Members' Opinion Polls
|Message board > Members' Opinion Polls > Members' poll: How should the novices be taught to row?|
|How should the novices be taught to row?|
|by Ingers - Sun 10th Oct 2004, 5:33pm|
|As they were to start with in 1998|
|by Simon - Sun 10th Oct 2004, 5:45pm|
|In a scull?|
|by 98er - Sun 10th Oct 2004, 5:46pm|
Ingers said: As they were to start with in 1998What put into an awful IV...
|by Rupert - Sun 10th Oct 2004, 6:35pm|
|Do you mean they should be taught at a slow pace, or they should be taught to purposely move the boat slowly?!|
|by Ingers - Sun 10th Oct 2004, 6:35pm|
98er said: What put into an awful IV...When I made the comment the voting was on 100% frontstops so I was referring to our plan in '98 to teach from frontstops. Alas, it ran out of steam and we somehow ended up doing it the same way as everyone else (i.e. from backstops) after a week or two.
|by Simon - Sun 10th Oct 2004, 7:21pm|
|I think it's worth telling them that everytime they go off from stationary, they should go off from frontstops. They'll learn to sit the boat on the recovery just as quickly, so will eventually be able to go off from backstops, and will be guaranteed one decent sat stroke (which will hopefully lead to more).|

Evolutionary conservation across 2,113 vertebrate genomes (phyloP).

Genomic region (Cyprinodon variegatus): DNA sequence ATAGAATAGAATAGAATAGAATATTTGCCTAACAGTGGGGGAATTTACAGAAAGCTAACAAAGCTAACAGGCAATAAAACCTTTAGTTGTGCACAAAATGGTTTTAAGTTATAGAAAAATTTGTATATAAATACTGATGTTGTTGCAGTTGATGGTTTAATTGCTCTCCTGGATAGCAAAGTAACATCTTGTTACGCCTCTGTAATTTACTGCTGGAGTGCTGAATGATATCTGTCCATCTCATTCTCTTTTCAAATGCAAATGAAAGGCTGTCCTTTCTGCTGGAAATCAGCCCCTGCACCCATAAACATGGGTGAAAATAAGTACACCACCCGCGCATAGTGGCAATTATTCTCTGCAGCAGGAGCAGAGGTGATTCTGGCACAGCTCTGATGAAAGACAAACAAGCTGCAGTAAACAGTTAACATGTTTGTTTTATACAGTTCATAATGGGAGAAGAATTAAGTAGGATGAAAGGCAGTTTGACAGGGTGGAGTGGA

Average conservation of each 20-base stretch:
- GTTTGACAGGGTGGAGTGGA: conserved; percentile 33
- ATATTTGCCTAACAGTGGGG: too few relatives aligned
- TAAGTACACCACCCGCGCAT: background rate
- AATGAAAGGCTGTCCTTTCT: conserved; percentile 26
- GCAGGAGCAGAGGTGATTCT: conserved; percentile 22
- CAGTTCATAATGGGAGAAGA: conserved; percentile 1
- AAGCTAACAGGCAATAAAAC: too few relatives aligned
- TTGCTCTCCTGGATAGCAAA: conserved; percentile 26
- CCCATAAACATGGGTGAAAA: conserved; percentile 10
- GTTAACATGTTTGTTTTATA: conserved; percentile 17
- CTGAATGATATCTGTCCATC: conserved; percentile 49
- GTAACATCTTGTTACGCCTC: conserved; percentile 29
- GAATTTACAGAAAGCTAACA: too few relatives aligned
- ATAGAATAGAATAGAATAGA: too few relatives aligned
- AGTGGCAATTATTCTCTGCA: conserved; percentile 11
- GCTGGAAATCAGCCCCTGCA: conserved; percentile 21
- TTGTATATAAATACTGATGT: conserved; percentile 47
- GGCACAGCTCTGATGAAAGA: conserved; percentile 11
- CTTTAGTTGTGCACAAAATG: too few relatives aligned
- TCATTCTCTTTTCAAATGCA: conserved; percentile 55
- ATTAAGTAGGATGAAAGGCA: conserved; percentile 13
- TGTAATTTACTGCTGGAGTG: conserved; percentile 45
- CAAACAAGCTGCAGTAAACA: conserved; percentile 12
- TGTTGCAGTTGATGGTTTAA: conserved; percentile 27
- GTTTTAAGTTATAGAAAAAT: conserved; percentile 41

As to which end you build the stroke up from... it has to be the back end I think. But the coaching should be done slowly.
|by Walter Rantner made me hurt - Mon 11th Oct 2004, 3:06am|
|I think they should be taken to Peterborough at the first opportunity and told to start rowing shteady shtate. When they get to the far end of the river, totally knackered, the coach should ask them vy zey have shtopped and make them turn around and carry on as before. Great intro to what rowing is about...|
|by Martin - Mon 11th Oct 2004, 9:50am|
Rose the Twat said: How should the novices be taught to row?Note to Chris: you can quote the current results when you post, see above!
From backstops: 33%
From frontstops: 44%
|by Notorious - Mon 11th Oct 2004, 10:51am|
Simon said: As to which end you build the stroke up from...Up from which end you build the stroke...?
|by Tom C - Mon 11th Oct 2004, 1:13pm|